any means necessary,” he said. “Environmental leadership is actually
creating economic development while cleaning the air where you live,
putting people to work and linking the environment to it. That’s not
really what’s going on, if you ask me.”

D’Arcy — who fought every clean energy initiative proposed for the last decade and even warned they might bankrupt the DWP — suddenly reversed his ground 13 months ago when he announced his rooftop solar plan owned, installed and maintained by the utility.

It was a proposal largely put together in private discussions with various interests but not the DWP itself and made it on the ballot without going through Neighborhood Councils, the DWP Commission or any type of meaningful study, analysis or public discussion.

Although he spent heavily and campaigned publicly for Measure B, D’Arcy takes no responsibility for its defeat, and pointedly attacks DWP General Manager David Nahai, presumably hoping his close ally Raman Raj, the utility’s No. 2 man, will take over the top post.

“Even after the election, D’Arcy continues to speak out, using his dry
wit to skewer not only . . . Nahai, but
the utility’s efforts to secure solar power in the Mojave Desert and
geothermal energy in the Salton Sea,” Zahniser writes.

At times I found myself agreeing with D’Arcy and offer him faint praise as a political bully, saying: “Whatever D’Arcy wants, D’Arcy gets, and that’s because they’re so weak
and easily intimidated. I give him high ratings for doing
his job. I’d give them miserable ratings for not doing theirs.”: .

D’Arcy falsely accuses me of seeking to privatize the DWP like the mayor wants to do with the LA Zoo when the goal is to get the most clean energy at the lowest price in the shortest time.

In contrast, D’Arcy’s goal remains a monopoly on all energy-related jobs for his union no matter what it costs the public or how long it takes to end DWP’s reliance on the dirtiest coal-burning power plants in the country.

So he remains committed to using his clout to get his rooftop solar plan enacted despite voters’ rejection of it.

His position sets the stage for a showdown at City Hall that will reveal whether our officials have any political will at all or any respect for the public and whether the environmental leadership’s goal is clean energy or lucrative personal deals.

NAKED CITY: Same Old, Same Old . . . Worn-out Story of LA Public Policy Failures

FRIEND OF ANTONIO’S GOES BROKE, WHO GETS THE BILL?

Thumbnail image for Thumbnail image for Thumbnail image for Thumbnail image for Thumbnail image for Thumbnail image for Thumbnail image for Thumbnail image for Thumbnail image for Thumbnail image for Thumbnail image for Thumbnail image for nakedcity.jpgAntonio benefactor and profiteer Richard Meruelo is back in the news — it turns out even the $50 million payoff from the LAUSD board wasn’t enough to keep the downtown property owner out of bankruptcy.

His company Meruelo Maddox Properties expectsThumbnail image for meruelo.jpg to follow its subsidiaries into Bankruptcy Court as early as today, the Times reports.

You might remember it was Meruelo who was Antonio’s biggest contributor back in 2005, donating $193,000 to his cause — and that he got a healthy return from Antonio’s school board last summer when it agreed to pay him $50 million for the Taylor Yard property. The Downtown News broke the story two months after the board’s secret vote..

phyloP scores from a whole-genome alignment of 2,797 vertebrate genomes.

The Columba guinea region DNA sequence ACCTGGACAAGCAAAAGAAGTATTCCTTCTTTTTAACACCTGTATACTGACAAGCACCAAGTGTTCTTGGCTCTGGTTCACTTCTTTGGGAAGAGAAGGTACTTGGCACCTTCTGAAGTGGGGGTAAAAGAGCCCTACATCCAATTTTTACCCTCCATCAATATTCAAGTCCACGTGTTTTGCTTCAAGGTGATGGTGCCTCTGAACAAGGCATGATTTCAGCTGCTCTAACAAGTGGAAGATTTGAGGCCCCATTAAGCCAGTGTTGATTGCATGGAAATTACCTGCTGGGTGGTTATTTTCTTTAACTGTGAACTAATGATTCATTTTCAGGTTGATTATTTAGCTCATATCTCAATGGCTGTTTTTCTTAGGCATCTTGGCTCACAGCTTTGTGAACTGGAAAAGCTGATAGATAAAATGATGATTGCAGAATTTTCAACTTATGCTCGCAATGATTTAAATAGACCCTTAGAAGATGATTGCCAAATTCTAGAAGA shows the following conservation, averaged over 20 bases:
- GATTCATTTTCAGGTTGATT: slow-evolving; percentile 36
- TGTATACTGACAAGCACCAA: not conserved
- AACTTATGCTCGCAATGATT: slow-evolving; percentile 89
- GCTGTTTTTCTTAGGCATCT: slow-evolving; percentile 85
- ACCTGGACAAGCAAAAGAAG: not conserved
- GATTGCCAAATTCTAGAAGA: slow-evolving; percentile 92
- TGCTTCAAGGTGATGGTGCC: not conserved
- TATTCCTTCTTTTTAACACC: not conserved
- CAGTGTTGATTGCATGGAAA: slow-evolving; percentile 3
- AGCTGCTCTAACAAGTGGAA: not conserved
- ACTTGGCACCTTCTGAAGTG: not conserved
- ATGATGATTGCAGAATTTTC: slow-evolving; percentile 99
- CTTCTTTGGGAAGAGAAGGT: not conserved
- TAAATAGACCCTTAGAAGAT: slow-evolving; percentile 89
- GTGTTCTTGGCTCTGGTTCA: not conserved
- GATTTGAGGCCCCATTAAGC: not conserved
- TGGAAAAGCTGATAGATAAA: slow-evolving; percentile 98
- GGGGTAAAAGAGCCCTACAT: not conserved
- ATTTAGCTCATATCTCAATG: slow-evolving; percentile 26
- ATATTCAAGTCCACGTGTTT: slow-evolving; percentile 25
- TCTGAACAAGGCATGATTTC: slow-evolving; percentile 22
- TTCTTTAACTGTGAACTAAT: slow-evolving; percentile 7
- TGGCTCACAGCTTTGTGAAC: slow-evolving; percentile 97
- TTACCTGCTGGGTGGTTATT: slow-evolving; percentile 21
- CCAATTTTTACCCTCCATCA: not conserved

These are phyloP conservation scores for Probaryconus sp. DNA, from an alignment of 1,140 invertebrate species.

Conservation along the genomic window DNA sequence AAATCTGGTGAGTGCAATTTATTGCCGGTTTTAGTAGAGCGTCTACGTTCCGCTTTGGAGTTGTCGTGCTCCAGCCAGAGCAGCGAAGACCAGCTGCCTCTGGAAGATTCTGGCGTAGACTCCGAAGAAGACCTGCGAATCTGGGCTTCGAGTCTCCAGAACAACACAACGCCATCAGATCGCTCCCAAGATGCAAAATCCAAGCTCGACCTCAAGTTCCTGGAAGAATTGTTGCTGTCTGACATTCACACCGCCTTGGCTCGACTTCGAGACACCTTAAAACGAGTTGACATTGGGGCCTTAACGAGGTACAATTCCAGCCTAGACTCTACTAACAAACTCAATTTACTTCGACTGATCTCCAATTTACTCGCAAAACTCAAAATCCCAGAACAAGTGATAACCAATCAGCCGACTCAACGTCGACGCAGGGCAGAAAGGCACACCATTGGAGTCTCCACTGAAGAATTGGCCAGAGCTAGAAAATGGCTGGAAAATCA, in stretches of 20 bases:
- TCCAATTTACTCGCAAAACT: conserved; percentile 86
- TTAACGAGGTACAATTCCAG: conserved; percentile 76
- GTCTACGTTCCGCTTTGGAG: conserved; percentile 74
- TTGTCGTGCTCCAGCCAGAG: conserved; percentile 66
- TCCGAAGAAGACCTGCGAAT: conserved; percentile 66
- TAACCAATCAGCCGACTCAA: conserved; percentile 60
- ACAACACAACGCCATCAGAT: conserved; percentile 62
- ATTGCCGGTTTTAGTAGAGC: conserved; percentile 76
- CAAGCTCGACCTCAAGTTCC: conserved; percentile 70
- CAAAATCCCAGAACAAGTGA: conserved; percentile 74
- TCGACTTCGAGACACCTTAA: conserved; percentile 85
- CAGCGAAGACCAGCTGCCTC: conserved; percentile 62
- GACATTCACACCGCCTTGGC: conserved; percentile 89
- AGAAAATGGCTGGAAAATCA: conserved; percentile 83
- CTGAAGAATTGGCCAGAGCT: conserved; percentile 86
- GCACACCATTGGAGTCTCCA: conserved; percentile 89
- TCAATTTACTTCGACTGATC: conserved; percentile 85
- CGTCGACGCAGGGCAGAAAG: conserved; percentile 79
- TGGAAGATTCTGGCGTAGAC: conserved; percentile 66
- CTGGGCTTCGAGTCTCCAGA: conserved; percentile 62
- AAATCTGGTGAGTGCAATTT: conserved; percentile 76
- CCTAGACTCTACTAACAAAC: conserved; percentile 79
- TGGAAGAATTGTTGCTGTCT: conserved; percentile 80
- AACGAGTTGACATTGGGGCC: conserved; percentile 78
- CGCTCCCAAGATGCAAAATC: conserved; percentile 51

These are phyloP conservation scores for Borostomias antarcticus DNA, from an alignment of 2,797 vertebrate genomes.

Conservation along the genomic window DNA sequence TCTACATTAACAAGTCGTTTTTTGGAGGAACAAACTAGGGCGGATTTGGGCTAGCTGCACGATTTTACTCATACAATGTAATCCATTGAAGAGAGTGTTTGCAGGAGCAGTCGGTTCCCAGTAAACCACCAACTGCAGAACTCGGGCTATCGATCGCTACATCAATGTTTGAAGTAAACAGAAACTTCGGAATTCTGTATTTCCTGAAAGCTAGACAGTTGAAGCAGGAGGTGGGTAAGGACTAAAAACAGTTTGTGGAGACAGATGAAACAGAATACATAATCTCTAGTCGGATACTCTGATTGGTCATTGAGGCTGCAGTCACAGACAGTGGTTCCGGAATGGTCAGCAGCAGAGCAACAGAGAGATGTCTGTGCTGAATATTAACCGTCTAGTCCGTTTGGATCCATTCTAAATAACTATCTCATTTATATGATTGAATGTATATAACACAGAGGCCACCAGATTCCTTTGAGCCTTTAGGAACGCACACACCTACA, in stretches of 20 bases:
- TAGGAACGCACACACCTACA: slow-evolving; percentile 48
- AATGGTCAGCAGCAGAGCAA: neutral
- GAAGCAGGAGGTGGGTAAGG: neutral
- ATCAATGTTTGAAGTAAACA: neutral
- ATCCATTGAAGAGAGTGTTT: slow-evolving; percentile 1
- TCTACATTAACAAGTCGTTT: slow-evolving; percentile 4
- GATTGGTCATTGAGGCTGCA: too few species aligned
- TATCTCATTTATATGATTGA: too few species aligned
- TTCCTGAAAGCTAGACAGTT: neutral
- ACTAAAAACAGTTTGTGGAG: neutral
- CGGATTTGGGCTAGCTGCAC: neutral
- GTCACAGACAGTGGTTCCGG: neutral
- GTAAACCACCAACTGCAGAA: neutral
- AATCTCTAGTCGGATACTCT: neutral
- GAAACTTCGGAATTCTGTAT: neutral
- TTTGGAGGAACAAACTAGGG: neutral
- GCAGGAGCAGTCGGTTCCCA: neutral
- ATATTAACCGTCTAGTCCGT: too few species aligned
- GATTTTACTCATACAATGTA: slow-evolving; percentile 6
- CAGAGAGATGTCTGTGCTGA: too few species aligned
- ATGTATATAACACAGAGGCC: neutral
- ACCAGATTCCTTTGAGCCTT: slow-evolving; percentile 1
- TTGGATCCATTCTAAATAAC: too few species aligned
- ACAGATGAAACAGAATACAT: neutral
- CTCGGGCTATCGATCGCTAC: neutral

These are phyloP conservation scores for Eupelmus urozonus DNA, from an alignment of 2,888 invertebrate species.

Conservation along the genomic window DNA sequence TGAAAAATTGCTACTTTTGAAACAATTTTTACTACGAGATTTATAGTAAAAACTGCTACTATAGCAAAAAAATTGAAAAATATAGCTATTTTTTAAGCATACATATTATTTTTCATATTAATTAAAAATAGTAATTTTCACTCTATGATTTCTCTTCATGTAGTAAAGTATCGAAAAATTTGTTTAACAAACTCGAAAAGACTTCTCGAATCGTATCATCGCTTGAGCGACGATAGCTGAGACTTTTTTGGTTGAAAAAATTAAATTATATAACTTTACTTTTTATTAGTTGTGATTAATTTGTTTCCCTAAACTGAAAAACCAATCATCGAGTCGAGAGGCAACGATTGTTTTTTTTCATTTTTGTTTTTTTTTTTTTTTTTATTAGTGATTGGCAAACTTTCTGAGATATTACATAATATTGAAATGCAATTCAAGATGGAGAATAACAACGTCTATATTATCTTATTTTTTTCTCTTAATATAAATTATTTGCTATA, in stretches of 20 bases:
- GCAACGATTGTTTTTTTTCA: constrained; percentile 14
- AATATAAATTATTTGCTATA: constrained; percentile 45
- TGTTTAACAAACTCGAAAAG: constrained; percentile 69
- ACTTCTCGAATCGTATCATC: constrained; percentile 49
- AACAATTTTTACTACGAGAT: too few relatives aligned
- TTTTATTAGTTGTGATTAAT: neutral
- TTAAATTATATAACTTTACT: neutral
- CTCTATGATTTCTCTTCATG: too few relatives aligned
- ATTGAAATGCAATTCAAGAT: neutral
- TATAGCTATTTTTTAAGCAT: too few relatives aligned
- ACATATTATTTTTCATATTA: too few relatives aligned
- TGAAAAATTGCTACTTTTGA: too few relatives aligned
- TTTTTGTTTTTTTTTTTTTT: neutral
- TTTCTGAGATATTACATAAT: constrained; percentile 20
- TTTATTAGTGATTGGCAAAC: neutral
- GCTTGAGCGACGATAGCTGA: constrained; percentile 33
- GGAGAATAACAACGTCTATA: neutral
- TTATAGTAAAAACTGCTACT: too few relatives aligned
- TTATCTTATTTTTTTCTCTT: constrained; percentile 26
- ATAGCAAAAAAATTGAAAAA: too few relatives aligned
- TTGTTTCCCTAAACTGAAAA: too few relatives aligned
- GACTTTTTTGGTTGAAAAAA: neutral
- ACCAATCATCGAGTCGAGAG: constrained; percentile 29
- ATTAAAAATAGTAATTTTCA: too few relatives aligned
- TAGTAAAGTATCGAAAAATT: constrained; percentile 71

Back then, I posted about it, noting Meruelo bought the property out from under LAUSD’s nose at the of the property boom and sold it when the market had crashed and still made a $20 million profit.

Since Meruelo is the largest downtown property owner and the CRA has been so generous in funding his developments, it will be interesting to see just how much money the taxpayers have lost

CONFLICT OF INTEREST OR JUST OUR CIVIC CULTURE?

That’s the question Jerry Sullivan asks in a headline in LA Garment & Citizen in the latest story about questionable dealings involved in the purchase of a property in the 400 block of Spring Street downtown for a park.

The article focuses on role of Reginald Byron Jones-Sawyer Sr., Director of Asset Management for the city’s Department of General Services and whether the city overpaid when it bought 0.8 acre for $5.6 million.

He is also secretary of the state Democratic Party and serves on its finance committee which connects him to such major local and state politcal contributors as developer Tom Gilmore, the Central City Association and Bill Witte of Related Cos., which is having so much trouble getting the Grand Avenue project going.

“Jones-Sawyer’s dual roles are the latest circumstances to raise questions about the deal, following concerns expressed by some local real estate professionals and others over the price of the land on Spring Street as well as the timing and approval process for the proposed acquisition,” Garment & Citizen says.

GOOD JOBS, GREEN JOBS — LET THEM EAT PROMISES

“It seems like we’re getting a stench of Chicago politics to have a continuation with an unreliable vendor.” — County Supervisor Mike Antonovich on the two-month extension MTA granted Italian rail car mark  AnsakdoBreda.

If only that were true, maybe we’d actually have a crooked political machine that works like Chicago instead of the one we have that doesn’t work.

In getting his way, Antonio had to shake up the MTA board and use his clout to keep alive a $300 million deal to build 100 rail cars that based on AnsaldoBreda’s past performance will be too heavy with seats too narrow and incompatible with the rest of the light rail system’s cars — if they ever get built at all.

But even the mayor was cautious as he brushed aside the recommendations of the MTA management, according to the Times.